In cases of Domestic Violence, often the first place people go is the Family Court.
The New York Family Court is the prime dispenser of these orders within families; although, the criminal, county and supreme courts also have the authority to issue them.
To obtain a Family Court order of protection, the petitioner must allege that their spouse has engaged in a family offense. Family offenses are defined in section 812 of the New York Family Court act. A family offense is an act:
which would constitute disorderly conduct, harassment in the first degree, harassment in the second degree, aggravated harassment in the second degree, stalking in the first degree, stalking in the second degree, stalking in the third degree, stalking in the fourth degree, menacing in the second degree, menacing in the third degree, reckless endangerment, assault in the second degree, assault in the third degree or an attempted assault between spouses or former spouses, or between parent and child or between members of the same family or household
Reference must also be made to New York Penal Law section 240.26 which defines harassment:
1. He or she strikes, shoves, kicks or otherwise subjects such other person to physical contact, or attempts or threatens to do the same; or
2. He or she follows a person in or about a public place or places; or
3. He or she engages in a course of conduct or repeatedly commits acts which alarm or seriously annoy such other person and which serve no legitimate purpose.
Judge Conrad Singer, Family Court, Nassau County, rendered a decision in Lizbeth M v. Stephen M., where he was asked to determine what conduct constituted a family offense. The wife had obtained an order of protection against the husband and the husband obtained an order of protection against the wife. Both parties asked Judge Singer to dismiss the other’ss order of protection.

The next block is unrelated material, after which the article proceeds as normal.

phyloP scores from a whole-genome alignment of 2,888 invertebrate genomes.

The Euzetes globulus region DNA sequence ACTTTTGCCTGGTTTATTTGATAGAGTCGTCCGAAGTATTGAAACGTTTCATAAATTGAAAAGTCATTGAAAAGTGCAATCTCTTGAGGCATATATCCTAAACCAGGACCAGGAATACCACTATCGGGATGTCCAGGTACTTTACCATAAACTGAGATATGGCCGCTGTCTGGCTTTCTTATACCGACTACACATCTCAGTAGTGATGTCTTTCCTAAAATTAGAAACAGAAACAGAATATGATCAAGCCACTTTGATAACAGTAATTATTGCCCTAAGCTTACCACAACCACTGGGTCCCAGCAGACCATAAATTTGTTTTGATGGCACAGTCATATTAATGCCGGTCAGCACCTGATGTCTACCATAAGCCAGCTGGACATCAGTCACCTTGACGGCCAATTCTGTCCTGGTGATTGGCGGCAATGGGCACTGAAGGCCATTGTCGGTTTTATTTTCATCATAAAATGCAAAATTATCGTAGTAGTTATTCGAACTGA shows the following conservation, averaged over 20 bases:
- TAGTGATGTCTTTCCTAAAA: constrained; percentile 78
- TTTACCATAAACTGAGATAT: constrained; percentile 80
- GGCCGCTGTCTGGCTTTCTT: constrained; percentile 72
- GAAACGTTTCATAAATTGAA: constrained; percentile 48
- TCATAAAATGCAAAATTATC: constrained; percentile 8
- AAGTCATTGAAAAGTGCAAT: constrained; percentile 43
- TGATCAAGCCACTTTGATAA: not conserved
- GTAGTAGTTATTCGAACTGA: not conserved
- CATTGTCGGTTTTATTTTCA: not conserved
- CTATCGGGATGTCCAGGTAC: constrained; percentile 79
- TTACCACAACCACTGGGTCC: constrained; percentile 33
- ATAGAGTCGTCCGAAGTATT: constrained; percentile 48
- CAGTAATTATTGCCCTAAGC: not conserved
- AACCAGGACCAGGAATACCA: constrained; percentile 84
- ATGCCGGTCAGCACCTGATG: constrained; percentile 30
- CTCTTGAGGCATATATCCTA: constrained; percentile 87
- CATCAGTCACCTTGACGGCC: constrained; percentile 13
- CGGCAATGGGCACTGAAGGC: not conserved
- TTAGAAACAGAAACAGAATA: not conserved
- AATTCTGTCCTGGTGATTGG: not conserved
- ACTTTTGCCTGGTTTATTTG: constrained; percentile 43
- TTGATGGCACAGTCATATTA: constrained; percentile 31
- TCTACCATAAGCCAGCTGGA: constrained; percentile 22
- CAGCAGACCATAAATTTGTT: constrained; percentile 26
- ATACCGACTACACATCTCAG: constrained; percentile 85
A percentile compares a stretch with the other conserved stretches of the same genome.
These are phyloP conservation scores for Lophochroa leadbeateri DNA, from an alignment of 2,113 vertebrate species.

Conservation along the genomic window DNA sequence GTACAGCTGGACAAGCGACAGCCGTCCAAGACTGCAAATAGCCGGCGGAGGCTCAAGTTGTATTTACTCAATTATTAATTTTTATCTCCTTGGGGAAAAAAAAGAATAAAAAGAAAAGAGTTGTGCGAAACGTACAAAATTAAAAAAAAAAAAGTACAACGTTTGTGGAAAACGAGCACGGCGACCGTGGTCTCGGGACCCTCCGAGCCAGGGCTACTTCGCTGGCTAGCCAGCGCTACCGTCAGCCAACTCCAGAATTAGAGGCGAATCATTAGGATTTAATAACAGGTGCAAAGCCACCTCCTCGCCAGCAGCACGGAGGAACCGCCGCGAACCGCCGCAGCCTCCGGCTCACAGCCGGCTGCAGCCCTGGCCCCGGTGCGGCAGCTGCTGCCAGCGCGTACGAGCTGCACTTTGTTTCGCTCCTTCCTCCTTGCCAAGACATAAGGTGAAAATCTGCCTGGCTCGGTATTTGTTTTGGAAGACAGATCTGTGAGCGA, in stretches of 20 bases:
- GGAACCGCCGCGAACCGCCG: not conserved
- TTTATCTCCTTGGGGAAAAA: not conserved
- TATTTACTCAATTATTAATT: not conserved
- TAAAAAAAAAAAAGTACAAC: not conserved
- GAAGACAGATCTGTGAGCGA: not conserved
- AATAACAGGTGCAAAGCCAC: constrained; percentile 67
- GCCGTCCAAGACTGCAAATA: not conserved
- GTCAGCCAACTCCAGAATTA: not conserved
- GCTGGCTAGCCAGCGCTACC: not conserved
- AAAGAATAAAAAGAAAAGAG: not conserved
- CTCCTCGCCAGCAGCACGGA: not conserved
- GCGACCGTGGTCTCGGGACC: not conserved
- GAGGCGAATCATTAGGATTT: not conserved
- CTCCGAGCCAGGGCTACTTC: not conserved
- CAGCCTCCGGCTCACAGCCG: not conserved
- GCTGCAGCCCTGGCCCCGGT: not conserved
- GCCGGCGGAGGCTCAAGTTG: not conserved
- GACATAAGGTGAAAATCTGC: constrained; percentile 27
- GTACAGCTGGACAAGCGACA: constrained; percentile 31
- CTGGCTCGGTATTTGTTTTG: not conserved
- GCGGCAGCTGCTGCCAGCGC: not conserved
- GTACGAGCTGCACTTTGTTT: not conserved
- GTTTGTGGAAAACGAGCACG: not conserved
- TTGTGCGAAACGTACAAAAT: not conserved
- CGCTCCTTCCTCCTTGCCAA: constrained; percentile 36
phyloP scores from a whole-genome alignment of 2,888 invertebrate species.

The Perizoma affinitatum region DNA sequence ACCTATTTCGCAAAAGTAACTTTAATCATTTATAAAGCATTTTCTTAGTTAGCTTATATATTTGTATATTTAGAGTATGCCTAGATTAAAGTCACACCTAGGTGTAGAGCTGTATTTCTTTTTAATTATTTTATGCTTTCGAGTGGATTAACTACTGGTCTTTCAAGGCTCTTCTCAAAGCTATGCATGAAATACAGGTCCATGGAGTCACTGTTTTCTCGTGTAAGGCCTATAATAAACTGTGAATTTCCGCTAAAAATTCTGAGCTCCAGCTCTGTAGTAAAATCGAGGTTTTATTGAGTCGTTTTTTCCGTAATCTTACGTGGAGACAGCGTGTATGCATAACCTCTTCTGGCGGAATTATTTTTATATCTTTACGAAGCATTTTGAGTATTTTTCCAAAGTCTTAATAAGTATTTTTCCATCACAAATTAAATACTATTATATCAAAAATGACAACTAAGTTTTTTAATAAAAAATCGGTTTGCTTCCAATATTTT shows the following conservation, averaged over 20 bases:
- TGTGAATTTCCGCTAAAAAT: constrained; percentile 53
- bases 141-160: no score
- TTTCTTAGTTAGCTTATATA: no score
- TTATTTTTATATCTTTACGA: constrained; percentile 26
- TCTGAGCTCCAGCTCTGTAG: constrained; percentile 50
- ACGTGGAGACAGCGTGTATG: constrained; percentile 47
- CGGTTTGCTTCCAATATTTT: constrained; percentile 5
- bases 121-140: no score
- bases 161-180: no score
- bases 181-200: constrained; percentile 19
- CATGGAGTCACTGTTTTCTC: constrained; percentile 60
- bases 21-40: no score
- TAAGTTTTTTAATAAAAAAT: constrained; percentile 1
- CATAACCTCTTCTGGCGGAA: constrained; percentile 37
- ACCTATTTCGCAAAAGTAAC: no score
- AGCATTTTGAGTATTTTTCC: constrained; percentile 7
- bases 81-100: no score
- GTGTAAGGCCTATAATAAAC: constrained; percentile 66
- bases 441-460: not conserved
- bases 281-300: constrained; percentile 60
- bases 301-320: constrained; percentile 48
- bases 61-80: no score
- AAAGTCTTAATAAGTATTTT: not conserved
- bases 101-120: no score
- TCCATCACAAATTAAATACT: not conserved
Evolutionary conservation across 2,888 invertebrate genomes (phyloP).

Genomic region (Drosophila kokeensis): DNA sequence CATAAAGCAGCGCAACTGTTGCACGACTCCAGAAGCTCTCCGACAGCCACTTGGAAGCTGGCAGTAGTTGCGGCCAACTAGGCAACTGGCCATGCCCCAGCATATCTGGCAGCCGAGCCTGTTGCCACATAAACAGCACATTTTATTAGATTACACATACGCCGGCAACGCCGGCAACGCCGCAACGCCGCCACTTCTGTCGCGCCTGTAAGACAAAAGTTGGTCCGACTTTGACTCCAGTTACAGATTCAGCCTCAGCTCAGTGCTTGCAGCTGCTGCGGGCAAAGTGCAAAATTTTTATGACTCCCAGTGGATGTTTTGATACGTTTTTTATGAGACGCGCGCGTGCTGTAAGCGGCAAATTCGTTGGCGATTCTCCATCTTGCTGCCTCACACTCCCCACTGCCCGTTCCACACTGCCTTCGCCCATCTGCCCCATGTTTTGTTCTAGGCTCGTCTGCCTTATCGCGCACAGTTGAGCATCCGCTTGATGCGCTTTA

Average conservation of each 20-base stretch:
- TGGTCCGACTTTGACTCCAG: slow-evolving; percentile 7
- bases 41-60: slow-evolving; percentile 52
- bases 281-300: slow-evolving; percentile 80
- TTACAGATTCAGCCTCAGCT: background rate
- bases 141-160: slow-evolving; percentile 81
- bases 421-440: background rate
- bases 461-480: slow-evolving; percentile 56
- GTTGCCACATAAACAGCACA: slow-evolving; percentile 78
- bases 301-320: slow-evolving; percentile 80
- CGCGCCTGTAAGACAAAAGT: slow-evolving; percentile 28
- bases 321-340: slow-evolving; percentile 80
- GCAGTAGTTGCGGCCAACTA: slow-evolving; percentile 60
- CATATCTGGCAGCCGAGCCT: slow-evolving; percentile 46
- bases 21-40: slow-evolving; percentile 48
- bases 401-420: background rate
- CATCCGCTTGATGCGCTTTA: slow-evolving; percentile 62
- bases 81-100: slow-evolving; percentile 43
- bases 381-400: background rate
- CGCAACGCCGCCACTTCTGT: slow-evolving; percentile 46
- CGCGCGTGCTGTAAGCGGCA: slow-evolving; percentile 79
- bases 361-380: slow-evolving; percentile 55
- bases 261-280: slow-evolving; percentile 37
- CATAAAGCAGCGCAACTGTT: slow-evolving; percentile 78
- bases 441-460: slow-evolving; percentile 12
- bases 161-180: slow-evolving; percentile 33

Both parties accused the other of using offensive and foul language. The wife claimed that the husband called her a “f***ing whi***e pig, bitch and f***ing c**” and then approached her in a manner leading her to think that he would hit her.
The husband claimed that the wife called him an “a**hole and loser” and would “give him the finger.”
The court found that the husband’s alleged conduct constituted a family offense but not the wife’s. But, why?
Judge Singer found that the husband’s alleged behavior “was meant to harass, annoy or alarm the wife and approaching her in a threatening manner was a threat to subject her to physical contact.” Further, the name calling, he found, fit into the statutory definition found in New York Penal Law section 240.26. On the other hand, he found that the wife’s alleged conduct did not arise to the level of a family offense.
At first blush, this result may seem contradictory. However, I believe that the Judge was concerned about the element of threat. This is shown by his refusal to find a family offense where the husband was also accused of “whispering unpleasant things to her, alleging that no one would believe her and his job was to make her life a living hell.” Judge Singer found that these statements were merely unpleasant and crude but “for it to be a family offense or meet the definition of a criminal act, statements must be more than that.”
These result appears to be consistent with my experience. The courts are not so much interested in whether people are being rude and impolite. The concern of the court involves the safety, whether mental or physical of the petitioner.